Mike Klein Online

Social Security: The Next Big One

Atlanta Mike Pix_Press_Club_189_-_Version_2This week’s advance warning that Social Security recipients might not receive the annual cost-of-living adjustment increase next year or the following year provided a wake-up moment to at least three constituencies.

The White House and Democrats on Capitol Hill do not want Social Security to become a November 2010 campaign issue now.  The administration wants to “fix” Social Security next year after it “fixes” health care this year.  Having both issues simultaneously in headlines creates too many hot coals and increases the possibility of angry seniors at the polls.

The third group is AARP which is working to recover from an awkward recent experience with health care insurance reform.   Some members believe AARP sold its soul to the Barack Obama administration.  Sixty thousand canceled their memberships.  That would be enough to fill most major league baseball stadiums but it’s not much in the AARP universe.

Social Security cost-of-living adjustments (COLA) have become standard for seniors and disability recipients since 1975.  COLA is tied to the rate of third quarter inflation but in October the government is expected to announce lower energy prices resulted in no inflation this year compared to 2008 levels.   The irony will soon become apparent.

Messing with Social Security has always been a significant political risk, but especially now.   Consider how the federal government has spent or wants to spend taxpayer dollars along with funds it borrows from China and anything it gets off the printing press.

Nearly two trillion dollars were spent on the Troubled Asset Relief Program.

One trillion or more dollars would be required for a new federal health care bureaucracy.

Hundreds of billions of dollars “saved” stumbling automakers General Motors and Chrysler.

Several billion taxpayer dollars were given to the ill conceived cash for clunkers auto program.

A significant portion of almost $800 billion for stimulus remains stuck in bureaucracy.

Hundreds of billions of dollars or more would be spent to “change” the world’s climate.

This year the federal budget has a projected $1.58 trillion deficit, almost four times greater than the previous largest annual budget deficit recorded in 2008 by George W. Bush.

Finally, the Obama administration forecasts a $9 trillion budget deficit over the next decade.

This extraordinary spending is repeatedly cast as doing the right thing for America.

The typical Social Security recipient receives about $1,150 per month.   A 2% monthly increase would result in $23 more per month.   From that number, subtract federal taxes and the increase would be small.  It is certainly affordable for a government on spending steroids.

Strict adherence to the COLA formula does not consider seniors trying to help adult children who are unemployed or underemployed.   Many seniors are raising grandchildren.

Nor does it realistically consider that a senior living on $1,150 per month before tax deductions and Medicare premiums is a senior living near the poverty level.   Some seniors are less dependent on monthly Social Security.  They are the fortunate ones.

This brings us back to AARP, the lobbyist and sales organization with enormous wealth and influence.   AARP has more members, 40 million, than Canada has citizens, 33 million.  If AARP was a state, it would be the most populous state in the country ahead of California which has 36 million legal citizens.  Actual population is larger due to illegals.  But you get the point.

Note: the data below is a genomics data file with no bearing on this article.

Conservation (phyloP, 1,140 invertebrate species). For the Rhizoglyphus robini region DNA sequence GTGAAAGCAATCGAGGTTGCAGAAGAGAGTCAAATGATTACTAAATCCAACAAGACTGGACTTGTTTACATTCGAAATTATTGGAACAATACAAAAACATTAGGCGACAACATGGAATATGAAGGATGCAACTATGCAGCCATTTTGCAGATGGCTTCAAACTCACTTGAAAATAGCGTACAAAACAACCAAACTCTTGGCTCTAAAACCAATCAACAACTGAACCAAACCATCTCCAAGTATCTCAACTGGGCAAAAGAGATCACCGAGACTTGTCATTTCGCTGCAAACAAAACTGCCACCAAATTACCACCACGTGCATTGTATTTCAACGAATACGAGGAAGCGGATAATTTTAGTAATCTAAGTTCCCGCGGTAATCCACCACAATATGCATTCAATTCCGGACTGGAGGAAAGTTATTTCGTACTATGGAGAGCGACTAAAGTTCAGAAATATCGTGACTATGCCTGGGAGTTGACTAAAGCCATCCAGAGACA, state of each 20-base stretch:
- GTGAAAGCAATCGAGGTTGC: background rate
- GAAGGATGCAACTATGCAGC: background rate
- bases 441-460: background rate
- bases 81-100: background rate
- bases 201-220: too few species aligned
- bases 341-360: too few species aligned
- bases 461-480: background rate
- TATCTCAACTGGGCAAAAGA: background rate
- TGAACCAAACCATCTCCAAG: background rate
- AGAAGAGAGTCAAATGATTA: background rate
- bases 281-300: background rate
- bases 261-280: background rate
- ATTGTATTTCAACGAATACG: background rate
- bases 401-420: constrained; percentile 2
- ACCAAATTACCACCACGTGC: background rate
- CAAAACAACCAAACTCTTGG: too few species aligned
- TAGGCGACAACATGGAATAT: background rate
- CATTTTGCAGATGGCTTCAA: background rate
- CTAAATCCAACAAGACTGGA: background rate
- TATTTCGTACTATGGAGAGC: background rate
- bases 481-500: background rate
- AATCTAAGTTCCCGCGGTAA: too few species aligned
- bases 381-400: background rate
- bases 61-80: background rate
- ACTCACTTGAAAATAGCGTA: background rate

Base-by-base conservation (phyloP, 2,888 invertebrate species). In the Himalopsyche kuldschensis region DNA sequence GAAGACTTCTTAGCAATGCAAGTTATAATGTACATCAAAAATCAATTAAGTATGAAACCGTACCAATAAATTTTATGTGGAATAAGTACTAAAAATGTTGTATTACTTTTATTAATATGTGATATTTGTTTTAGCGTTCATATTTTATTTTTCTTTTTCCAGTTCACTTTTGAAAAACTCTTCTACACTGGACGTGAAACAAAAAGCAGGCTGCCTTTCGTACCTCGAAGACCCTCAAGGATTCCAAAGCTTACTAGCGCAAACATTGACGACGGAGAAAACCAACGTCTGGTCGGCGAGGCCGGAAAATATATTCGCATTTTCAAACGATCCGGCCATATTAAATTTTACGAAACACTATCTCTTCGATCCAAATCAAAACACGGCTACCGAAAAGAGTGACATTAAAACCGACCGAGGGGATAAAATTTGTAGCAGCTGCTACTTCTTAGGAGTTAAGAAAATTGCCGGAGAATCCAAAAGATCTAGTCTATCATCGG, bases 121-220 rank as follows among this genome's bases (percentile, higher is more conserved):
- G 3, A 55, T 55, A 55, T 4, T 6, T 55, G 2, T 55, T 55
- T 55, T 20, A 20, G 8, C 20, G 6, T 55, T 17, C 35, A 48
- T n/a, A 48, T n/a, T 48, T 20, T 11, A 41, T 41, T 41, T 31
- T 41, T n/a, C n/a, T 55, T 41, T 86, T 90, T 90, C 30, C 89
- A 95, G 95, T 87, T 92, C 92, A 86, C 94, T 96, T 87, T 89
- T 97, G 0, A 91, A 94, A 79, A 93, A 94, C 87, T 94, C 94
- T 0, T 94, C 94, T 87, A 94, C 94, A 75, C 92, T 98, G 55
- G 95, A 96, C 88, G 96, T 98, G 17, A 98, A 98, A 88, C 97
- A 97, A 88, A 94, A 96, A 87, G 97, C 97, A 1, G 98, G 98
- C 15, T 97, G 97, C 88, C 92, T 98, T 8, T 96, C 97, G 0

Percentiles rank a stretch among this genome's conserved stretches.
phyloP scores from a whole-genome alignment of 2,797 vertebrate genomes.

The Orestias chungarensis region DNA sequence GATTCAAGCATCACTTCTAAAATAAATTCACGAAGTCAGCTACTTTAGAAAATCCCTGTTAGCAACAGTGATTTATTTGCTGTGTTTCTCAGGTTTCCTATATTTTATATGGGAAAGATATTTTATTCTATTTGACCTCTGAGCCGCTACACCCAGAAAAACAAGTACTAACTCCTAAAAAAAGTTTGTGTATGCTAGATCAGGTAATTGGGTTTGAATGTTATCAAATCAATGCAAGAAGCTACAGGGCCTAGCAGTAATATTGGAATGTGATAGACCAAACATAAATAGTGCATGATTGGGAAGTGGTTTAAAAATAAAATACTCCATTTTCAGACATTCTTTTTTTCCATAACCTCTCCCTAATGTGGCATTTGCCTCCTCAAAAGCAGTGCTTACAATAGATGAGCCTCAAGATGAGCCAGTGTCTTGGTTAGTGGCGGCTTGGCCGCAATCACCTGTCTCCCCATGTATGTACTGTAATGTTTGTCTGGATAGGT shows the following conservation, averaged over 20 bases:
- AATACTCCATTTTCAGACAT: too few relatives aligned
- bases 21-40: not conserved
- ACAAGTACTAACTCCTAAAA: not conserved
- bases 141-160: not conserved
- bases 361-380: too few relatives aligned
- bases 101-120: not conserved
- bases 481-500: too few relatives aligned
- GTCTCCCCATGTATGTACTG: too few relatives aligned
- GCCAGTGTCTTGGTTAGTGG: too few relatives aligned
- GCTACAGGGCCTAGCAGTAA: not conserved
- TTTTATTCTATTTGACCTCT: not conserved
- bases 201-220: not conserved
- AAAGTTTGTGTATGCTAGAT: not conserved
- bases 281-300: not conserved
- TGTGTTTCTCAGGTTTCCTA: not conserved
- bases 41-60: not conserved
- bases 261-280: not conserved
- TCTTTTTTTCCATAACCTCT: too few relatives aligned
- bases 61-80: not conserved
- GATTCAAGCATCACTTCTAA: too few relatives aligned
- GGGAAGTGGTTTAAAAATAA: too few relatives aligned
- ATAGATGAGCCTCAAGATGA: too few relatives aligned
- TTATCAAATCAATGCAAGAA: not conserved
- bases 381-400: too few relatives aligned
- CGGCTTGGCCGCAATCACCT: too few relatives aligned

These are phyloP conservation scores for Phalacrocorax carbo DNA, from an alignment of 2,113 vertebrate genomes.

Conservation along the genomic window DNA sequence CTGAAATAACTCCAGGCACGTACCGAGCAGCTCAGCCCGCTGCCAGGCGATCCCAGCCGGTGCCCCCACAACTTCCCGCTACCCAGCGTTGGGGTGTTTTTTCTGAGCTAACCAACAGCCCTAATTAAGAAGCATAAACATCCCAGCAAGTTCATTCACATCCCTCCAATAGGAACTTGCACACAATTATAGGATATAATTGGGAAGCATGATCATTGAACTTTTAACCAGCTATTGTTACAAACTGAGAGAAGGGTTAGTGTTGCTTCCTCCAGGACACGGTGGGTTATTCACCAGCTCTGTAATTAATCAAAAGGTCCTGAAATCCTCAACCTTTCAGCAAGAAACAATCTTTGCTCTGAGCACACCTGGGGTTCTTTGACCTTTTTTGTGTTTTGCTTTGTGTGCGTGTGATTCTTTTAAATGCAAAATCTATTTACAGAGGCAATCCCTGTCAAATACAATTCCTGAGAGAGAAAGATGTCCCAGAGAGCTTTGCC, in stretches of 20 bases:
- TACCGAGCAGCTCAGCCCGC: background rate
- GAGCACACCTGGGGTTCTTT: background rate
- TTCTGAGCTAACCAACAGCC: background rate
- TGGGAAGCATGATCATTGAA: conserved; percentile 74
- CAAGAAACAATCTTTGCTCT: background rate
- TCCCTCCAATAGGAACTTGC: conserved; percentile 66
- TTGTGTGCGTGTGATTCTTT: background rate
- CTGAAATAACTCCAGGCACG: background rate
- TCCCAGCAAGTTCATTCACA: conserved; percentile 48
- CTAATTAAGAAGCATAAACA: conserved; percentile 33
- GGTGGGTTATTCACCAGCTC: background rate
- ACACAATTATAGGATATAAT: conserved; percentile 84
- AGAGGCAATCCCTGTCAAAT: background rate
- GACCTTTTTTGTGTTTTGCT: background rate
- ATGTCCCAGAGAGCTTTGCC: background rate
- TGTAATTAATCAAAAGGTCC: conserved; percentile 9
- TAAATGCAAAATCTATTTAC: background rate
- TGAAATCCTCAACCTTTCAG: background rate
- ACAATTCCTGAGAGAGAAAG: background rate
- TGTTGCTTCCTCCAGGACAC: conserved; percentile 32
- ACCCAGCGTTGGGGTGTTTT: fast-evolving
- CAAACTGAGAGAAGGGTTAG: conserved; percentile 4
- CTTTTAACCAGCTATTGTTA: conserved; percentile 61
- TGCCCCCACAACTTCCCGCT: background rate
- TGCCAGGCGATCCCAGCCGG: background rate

AARP members generate hundreds of millions of dollars in annual dues, some of it prepaid since dues can be purchased in multiple year packages.   It also gives AARP a massive mailing list for the extensive health, insurance, travel, lifestyle products and discounts it offers, all of which have transformed AARP into a commercial organization as successful as Wal-Mart.

AARP is large, some believe too large.  Competitors are popping up around the country.  None has the assets, influence or clout of AARP which recruits members before they hit the big Five O, before retirement.  There is money to be made, products to be sold.  Hook ‘em early.

More important to AARP is access to power, especially Washington power.

All that power is why AARP’s reaction to a possible COLA freeze seems timid.

AARP’s legislative director said, “While inflation is down overall, medical inflation, which comprises 30 percent of seniors’ average expanses, is still going up.  Combined with losses in savings, investments and home values, seniors feel like they’re falling further and further behind.”   AARP has reached out to congressional committees to begin COLA conversations.

The irony in this discussion is that lower energy costs were cited as the primary reason to bypass the increase for up to two years.  The White House is adamant energy remains too cheap and the administration says we should be paying more.  Once energy prices go up, the White House, Democrats and AARP can claim victory when tiny COLA increases are restored.

The average COLA over the past seven years is 3.1%.  Even half that average, if announced now, would improve the lives of seniors, avert a political mess and it is affordable.  Do it now.

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August 26, 2009 - Posted by | Uncategorized

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